1962 January - . LV Family: Proton. Launch Vehicle: Proton.
  • Proton design selected - . Nation: USSR. Summary: This 'polyblock' design was chosen for the Proton launch vehicle, following studies that indicated improved wind loads and bending moment characteristics compared to the monoblock design..

1962 January 15 - . LV Family: Proton. Launch Vehicle: Proton.
  • Proton configuration selected. - . Nation: USSR. Manufacturer: Chelomei. Program: GR-2. Summary: The 'polyblock' design was chosen as most advantageous, following studies that indicated improved wind loads and bending moment characteristics compared to the conventional 'monoblock' design..

1962 April 24 - . LV Family: Proton. Launch Vehicle: Proton.
  • Approval to proceed with the UR-500 (8K82) was provided in a Central Committee decree - . Nation: USSR. Spacecraft: LK-1. Council of Soviet Ministers (SM) Decree 'On start of work on the UR-500 missile and carrier-rocket' was issued. The rocket was to be built initially for the GR-2 requirement - a heavy rocket that could be used to launch large military payloads into space as well as act as a ballistic missile for multiple nuclear warheads up to 100 MT in yield. The decree ordered development of this powerful new rocket to be completed within three years. This was a difficult task, considering the factory and launch facilities that would have to be built to allow testing of the rocket to begin. The draft project UR-500 was completed in 1963.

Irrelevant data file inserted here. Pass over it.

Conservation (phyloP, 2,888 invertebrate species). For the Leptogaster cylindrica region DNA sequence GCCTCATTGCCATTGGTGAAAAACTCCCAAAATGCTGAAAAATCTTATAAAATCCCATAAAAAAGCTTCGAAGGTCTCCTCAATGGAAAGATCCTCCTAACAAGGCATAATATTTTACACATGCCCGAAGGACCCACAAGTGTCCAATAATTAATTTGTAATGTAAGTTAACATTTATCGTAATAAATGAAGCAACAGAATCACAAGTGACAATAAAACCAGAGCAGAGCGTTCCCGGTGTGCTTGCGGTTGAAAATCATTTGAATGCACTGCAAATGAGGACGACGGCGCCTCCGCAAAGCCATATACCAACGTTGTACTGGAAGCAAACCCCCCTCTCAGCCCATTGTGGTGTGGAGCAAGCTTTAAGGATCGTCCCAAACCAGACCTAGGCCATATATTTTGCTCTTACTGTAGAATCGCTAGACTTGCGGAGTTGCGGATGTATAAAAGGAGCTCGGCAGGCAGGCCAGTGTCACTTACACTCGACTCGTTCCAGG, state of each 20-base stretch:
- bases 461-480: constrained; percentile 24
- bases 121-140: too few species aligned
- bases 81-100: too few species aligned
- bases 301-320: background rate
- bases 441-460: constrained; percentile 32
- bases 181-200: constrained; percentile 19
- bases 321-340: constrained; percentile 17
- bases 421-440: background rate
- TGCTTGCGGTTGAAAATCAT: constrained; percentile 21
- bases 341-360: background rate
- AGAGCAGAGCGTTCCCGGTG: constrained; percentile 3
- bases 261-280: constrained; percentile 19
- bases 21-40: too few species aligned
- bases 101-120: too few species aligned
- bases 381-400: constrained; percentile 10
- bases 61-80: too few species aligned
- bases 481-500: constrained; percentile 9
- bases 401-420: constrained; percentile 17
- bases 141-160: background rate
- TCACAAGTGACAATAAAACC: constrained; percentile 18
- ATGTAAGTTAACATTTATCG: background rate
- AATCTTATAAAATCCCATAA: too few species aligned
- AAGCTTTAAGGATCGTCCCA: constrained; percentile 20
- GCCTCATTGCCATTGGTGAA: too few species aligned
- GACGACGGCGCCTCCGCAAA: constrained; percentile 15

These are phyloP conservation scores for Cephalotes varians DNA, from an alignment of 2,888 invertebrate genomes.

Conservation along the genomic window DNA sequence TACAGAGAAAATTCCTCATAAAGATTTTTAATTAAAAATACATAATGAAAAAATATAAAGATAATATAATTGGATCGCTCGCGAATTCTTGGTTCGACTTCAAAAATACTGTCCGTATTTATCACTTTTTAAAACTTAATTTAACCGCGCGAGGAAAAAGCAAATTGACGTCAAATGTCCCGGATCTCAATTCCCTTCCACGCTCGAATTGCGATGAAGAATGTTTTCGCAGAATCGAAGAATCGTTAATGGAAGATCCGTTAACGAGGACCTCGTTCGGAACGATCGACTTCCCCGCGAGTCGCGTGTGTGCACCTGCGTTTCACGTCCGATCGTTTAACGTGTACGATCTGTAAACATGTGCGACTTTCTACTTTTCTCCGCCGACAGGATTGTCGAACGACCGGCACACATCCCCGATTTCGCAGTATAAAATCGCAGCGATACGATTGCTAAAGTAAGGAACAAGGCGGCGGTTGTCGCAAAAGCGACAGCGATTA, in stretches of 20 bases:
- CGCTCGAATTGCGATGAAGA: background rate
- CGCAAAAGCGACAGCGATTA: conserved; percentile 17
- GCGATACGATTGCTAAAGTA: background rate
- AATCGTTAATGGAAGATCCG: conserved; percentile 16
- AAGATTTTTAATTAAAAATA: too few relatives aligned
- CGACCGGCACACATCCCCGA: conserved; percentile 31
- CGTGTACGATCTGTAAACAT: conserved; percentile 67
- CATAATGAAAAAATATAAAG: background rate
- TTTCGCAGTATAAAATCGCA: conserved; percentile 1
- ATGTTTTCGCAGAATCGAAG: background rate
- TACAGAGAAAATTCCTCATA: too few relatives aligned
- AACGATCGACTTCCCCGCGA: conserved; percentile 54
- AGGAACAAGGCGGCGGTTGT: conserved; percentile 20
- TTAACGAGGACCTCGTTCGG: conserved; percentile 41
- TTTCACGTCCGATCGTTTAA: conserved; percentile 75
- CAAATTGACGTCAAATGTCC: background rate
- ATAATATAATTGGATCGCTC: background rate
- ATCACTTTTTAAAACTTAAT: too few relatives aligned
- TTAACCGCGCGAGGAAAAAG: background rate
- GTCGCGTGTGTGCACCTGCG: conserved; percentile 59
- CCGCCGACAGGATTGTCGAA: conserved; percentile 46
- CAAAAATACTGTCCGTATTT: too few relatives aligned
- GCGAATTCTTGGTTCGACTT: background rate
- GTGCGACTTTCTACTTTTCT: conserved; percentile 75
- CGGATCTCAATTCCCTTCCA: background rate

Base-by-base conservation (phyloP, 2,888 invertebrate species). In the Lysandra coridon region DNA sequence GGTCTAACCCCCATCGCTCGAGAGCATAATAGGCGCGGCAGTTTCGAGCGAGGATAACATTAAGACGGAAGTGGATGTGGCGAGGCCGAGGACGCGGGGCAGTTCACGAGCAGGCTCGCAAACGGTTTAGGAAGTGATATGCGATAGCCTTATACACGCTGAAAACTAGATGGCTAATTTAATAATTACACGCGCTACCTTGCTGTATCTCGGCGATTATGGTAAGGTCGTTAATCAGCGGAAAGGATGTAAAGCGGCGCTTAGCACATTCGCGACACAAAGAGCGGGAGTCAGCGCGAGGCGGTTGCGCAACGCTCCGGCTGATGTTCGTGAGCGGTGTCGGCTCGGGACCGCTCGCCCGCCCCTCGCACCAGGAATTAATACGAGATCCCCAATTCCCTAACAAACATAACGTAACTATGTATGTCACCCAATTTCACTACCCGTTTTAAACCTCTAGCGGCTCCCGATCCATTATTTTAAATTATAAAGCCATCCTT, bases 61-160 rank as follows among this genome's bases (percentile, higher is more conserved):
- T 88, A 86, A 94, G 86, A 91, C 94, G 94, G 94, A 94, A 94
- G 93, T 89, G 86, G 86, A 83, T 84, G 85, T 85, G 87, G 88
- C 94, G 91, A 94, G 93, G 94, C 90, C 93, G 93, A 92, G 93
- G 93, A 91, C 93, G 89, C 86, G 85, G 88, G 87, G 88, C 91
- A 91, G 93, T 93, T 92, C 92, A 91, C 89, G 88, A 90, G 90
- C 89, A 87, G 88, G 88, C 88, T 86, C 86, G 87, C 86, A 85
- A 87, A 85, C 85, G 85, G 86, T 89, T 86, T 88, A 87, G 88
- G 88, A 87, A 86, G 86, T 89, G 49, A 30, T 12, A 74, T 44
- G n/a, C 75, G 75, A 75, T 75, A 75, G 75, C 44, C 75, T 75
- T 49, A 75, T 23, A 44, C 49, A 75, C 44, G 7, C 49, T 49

1962 May - . LV Family: Proton. Launch Vehicle: Proton.
  • Advanced project for the Proton UR-500 completed - . Nation: USSR. The initial design featured four ungimballed Glushko engines mounted below the core, with four steerable Kosberg engines on the lateral tanks. The second stage of the UR-500 was a larger-diameter variant of the first stage of the UR-200, with the engines gimballed for directional control. The third stage used the UR-200’s fixed engine with a four-nozzled steering engine. In order to meet the constant diameter requirement the third stage used toroidal propellant tanks.

1962 May 15 - . LV Family: Proton. Launch Vehicle: Proton.
  • UR-500 advanced project published. - . Nation: USSR. Manufacturer: Chelomei. Program: GR-2.

1963 June - . LV Family: Proton. Launch Vehicle: Proton.
  • Tests of clustered Proton engines begun - . Nation: USSR. Related Persons: Glushko. Glushko conducted tests of the new engine from 1961 to 1963, followed by tests of the clustered engine assembly from June 1963 to January 1965. Through use of a regenerative fuel pump cycle Glushko was able to improve the thrust of the engine by 12.5%. It was therefore decided to use only the large Glushko engine in the first stage. The first layout had one engine at the base of the core and 4 to 8 fuel tanks with peripheral engines. Now the centre engine was abandoned and the ‘clean’ oxidiser tank core was surrounded by six fuel tank/engine assemblies. This had the advantage of reducing the length of the stage while increasing the dry weight fraction.